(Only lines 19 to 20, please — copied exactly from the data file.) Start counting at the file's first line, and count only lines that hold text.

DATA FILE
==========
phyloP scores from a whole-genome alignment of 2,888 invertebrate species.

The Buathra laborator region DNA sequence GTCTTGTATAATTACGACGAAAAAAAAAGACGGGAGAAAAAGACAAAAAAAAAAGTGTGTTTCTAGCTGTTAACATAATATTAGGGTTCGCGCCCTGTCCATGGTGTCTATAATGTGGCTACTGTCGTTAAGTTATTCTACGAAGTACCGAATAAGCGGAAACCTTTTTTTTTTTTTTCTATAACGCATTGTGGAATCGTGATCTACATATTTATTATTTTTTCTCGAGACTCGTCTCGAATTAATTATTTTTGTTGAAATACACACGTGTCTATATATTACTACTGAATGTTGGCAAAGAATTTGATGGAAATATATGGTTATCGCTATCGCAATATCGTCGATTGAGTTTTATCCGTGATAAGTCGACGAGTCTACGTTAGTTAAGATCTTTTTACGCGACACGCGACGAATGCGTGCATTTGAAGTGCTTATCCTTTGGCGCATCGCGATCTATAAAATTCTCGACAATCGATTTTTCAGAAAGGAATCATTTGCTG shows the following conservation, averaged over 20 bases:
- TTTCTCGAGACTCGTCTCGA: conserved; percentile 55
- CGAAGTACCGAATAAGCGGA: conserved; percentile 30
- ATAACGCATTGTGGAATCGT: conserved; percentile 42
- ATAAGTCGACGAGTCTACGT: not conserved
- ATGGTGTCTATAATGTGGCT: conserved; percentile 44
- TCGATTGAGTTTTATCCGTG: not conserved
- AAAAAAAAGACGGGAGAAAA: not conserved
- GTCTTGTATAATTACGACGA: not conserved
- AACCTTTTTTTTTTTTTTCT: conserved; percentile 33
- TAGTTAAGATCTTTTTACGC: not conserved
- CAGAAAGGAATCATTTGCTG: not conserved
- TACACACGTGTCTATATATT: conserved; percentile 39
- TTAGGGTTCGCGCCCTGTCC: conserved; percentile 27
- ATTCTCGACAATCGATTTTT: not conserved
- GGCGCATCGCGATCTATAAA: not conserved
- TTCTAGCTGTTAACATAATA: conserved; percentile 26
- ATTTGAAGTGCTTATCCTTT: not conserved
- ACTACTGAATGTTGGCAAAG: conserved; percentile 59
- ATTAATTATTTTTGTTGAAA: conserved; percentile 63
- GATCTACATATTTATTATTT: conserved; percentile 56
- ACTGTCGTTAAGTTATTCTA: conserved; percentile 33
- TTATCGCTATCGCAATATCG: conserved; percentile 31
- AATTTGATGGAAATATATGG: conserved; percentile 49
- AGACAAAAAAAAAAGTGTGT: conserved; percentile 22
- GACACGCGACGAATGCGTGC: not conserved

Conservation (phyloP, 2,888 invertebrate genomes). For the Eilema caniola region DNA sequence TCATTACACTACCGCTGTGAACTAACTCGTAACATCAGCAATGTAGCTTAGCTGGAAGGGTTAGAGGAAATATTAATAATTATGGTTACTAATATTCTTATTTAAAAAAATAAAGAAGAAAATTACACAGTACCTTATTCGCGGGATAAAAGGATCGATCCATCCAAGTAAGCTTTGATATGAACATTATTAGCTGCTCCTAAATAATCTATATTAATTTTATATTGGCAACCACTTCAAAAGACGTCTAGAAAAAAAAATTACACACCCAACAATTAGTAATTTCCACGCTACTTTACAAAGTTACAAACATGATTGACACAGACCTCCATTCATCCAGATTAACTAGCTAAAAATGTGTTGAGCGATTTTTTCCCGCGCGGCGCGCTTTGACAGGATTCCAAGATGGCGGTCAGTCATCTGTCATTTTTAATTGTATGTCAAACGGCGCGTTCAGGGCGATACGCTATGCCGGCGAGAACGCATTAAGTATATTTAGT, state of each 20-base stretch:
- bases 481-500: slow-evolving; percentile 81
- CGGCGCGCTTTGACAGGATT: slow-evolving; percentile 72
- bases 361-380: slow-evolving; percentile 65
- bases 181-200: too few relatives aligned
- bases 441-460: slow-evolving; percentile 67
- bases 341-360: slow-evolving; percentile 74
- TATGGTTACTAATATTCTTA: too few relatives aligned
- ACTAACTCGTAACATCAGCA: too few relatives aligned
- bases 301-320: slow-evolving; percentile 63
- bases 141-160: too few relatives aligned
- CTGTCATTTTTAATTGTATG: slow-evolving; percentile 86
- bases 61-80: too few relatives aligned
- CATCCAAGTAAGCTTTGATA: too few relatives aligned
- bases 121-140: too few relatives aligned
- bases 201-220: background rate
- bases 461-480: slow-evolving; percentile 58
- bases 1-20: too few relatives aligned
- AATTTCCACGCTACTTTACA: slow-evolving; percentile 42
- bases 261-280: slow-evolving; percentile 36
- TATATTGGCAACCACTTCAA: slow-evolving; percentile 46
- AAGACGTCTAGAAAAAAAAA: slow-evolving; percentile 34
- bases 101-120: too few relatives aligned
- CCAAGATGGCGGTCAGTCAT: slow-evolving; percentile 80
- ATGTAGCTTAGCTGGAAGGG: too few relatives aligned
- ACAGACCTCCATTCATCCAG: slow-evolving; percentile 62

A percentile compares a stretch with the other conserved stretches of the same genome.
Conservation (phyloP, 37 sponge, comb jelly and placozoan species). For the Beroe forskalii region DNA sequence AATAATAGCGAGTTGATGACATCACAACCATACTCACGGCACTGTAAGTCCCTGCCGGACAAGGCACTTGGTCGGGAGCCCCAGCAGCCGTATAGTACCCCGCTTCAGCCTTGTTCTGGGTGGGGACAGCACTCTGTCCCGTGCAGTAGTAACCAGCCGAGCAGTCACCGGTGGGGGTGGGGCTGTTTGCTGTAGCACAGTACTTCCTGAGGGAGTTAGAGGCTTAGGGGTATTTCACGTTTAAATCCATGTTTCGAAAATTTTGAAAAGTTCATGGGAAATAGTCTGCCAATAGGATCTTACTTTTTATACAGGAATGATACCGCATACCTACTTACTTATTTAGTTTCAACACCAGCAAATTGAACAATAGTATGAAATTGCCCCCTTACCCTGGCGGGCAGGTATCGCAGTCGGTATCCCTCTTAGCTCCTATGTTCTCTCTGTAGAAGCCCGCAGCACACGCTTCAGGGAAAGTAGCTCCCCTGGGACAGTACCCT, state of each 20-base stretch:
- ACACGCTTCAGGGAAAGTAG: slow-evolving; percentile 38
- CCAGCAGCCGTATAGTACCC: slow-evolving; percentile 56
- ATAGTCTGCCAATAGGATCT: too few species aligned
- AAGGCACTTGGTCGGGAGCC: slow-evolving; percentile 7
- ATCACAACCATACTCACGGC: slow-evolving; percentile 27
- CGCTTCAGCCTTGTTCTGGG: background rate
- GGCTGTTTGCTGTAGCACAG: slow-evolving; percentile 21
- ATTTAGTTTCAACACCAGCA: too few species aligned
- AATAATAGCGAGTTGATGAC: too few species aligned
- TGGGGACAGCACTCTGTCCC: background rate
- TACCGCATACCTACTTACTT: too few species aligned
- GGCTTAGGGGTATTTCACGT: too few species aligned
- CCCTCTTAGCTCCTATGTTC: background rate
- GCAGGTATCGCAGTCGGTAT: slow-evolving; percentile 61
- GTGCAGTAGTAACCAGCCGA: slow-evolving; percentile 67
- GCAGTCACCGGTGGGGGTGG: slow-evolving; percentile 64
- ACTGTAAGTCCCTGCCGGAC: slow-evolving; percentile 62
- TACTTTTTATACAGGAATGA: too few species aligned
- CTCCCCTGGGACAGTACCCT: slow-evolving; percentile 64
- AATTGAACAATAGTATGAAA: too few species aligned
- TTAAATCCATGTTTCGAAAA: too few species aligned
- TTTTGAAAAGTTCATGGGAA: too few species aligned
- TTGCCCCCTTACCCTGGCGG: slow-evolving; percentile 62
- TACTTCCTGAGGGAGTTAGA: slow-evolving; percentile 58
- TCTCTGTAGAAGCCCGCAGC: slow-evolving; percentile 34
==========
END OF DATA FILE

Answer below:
- ATTTGAAGTGCTTATCCTTT: not conserved
- ACTACTGAATGTTGGCAAAG: conserved; percentile 59